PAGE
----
AstraZeneca cuts 1,200 jobs from Delaware location
AstraZeneca Pharmaceuticals announced it will cut 1,200 jobs from its corporate United States headquarters in Wilmington beginning this year.
According to AstraZeneca, the cuts are part of a global restructuring of the company to create strategic research and development centers in other locations.
“These proposals are designed to co-locate teams of scientists, discovery scientists, development scientists and commercial colleagues to improve collaboration and hopefully return AstraZeneca to growth,” explained Tony Jewell, senior director for AstraZeneca.
The company says the move wasn’t designed as a cost saving measure, but rather a way to improve scientific innovation and productivity.
“Today marks an important day in AstraZeneca’s history as we announce proposals that ensure we put science and patients at the heart of everything we do,” said AstraZeneca CEO Pascal Soriot in a video statement posted on YouTube. “We are planning major investments to create vibrate scientific centers to that will accelerate innovation by removing complexity and by tapping into important bioscience clusters.”
Approximately 1,100 positions are in R&D and 100 in global marketing.
About 300 of the Wilmington research and development employees will head to the biologics arm of the company in Gaithersburg, Maryland where the Medimmune Headquarters are located.
Another 80 will move to the company’s Waltham, Massachusetts location and more than 200 will go to other various locations.
The rest of the roughly 600 employees will be laid off.
Alan Levin, director of the Delaware Economic Development Office, said best case scenario is that those employees will get picked up by other local companies.
“In the past when they have done these types of layoffs, most of the individuals have been able to find jobs in this market so they have not had to disrupt their lives and their families lives,” said Levin. “They've been sucked up by other research companies in the state and in the vicinity. We certainly want to keep this talent in Delaware.”
Sen. Chris Coons vowed in a statement to help those effected by the layoffs.
"Our talented workforce has long made Delaware a destination for companies doing advanced research, and it is my hope that some of these positions will find their way back home to Delaware soon," said Coons. "There is a wide array of innovative companies doing high-end research that could really benefit from the enormously talented scientists and researchers now looking for work."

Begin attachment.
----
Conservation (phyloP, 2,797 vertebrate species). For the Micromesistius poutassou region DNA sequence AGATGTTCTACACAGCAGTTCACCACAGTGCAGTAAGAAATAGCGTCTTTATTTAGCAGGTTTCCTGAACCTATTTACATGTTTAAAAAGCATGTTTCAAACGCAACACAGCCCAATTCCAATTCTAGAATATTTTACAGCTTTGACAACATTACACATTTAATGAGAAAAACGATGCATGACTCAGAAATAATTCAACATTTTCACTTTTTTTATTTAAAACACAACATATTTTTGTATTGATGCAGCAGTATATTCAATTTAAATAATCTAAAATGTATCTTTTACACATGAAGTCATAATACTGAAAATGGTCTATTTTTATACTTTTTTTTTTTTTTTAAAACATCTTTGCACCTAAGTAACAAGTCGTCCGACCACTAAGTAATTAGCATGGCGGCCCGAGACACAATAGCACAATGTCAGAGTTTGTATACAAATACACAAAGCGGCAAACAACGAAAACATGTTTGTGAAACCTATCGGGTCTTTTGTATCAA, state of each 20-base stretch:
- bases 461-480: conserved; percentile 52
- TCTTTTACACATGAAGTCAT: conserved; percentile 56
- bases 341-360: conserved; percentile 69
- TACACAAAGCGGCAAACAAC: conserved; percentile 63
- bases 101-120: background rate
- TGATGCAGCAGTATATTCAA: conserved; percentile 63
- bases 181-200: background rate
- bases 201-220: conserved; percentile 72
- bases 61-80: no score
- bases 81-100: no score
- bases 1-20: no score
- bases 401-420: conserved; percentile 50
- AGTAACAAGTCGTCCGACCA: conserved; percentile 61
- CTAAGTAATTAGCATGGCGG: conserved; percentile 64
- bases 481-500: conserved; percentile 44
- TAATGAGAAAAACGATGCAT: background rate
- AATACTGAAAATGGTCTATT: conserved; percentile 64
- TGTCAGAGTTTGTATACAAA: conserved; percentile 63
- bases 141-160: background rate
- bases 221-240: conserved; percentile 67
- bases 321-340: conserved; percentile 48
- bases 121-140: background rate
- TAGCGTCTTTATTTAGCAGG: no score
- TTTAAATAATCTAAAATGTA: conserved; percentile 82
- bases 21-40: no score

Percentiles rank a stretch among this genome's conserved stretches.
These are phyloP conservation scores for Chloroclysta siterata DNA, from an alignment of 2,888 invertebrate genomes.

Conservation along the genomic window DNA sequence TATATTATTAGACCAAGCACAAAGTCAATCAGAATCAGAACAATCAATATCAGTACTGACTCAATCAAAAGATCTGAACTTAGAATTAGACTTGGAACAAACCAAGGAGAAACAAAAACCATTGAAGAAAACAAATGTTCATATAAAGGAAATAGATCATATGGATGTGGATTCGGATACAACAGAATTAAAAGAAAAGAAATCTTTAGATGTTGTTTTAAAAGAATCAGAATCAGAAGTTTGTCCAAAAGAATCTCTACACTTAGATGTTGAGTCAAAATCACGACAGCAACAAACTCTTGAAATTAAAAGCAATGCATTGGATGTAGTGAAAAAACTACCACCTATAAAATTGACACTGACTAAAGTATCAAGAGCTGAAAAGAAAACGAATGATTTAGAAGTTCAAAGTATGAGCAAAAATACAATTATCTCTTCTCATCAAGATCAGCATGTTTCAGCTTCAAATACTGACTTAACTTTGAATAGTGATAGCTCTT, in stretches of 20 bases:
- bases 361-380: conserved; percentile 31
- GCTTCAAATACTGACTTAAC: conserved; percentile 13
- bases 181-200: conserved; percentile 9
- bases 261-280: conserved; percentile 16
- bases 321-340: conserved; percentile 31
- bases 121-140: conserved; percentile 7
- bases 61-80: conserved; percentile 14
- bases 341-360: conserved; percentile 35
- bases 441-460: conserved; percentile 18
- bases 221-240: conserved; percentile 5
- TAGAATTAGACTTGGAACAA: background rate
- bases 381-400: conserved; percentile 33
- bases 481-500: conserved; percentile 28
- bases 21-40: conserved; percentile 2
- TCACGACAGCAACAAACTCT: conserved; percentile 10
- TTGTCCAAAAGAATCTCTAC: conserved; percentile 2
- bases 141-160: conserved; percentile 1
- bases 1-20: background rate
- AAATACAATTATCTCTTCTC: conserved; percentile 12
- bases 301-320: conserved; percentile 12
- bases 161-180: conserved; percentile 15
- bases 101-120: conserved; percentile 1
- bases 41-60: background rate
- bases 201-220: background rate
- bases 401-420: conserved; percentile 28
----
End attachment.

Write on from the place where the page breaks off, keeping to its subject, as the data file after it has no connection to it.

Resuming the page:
Congressman John Carney added that he's confident the state can attract new STEM (Science, Technology, Engineering and Math) jobs to help make up for the loss.
"While today’s decision is a significant setback, Delaware is still well-positioned to attract highly-skilled, good-paying jobs in science, technology, and research," said Carney in a statement. "But we must redouble our efforts to create a business climate in Delaware that is attractive to employers."
AstraZeneca will begin phasing out positions and relocating workers beginning this year through the end of 2015.
Sen. Tom Carper helped bring the company's U.S. headquarters to Delaware when he was governor of the first state and released a statement today expressing his disappointment.
"For years, AstraZeneca has been that good corporate citizen in Delaware, which is what makes this decision all the more painful for me and especially for those 650 men and women who will lose their jobs at the company and the additional 550 employees whose jobs will leave Delaware for other locations," said Carper in a statement. "On one hand, we are grateful that another option – the complete closure of operations in Delaware – was averted and that 2,300 jobs will remain in Delaware along with AstraZeneca's global headquarters. I remain hopeful that AstraZeneca can eventually overcome this adversity and find new ways to make their company more competitive in the future, but this outcome is still deeply, deeply disappointing."
Gov. Jack Markell said the state will continue to work with the company to remain its North American headquarters.
"AstraZeneca leadership has shared its goals of restoring company growth and co-locating work teams in order to be strategically successfully, but Delaware remains home to AstraZeneca’s North American headquarters and will be a reporting base for its global innovations group,” said Markell in a statement.
Levin added that the state is hopeful the restructuring will lead to new growth in Delaware in the future.
“I think what will happen ultimately here is, they’re repositioning themselves here in Delaware, with the understanding that three years, five years, down the road, when things get better, when they have more drugs coming out of the pipeline, that they will be in a position to hopefully recommit to our state and grow the research and development center that we had here at one time,” said Levin.
After the cuts, the company will employ approximately 2,000 workers in Wilmington.
Levin said they have not yet calculated the financial impact the cuts will have on the state.
The announcement comes on the same day as the Delaware Economic and Financial Advisory Council plans to release their FY2014 revenue forecast.
AZ CEO Pascal Soriot talks about the changes in a vidoe the company posted on YouTube: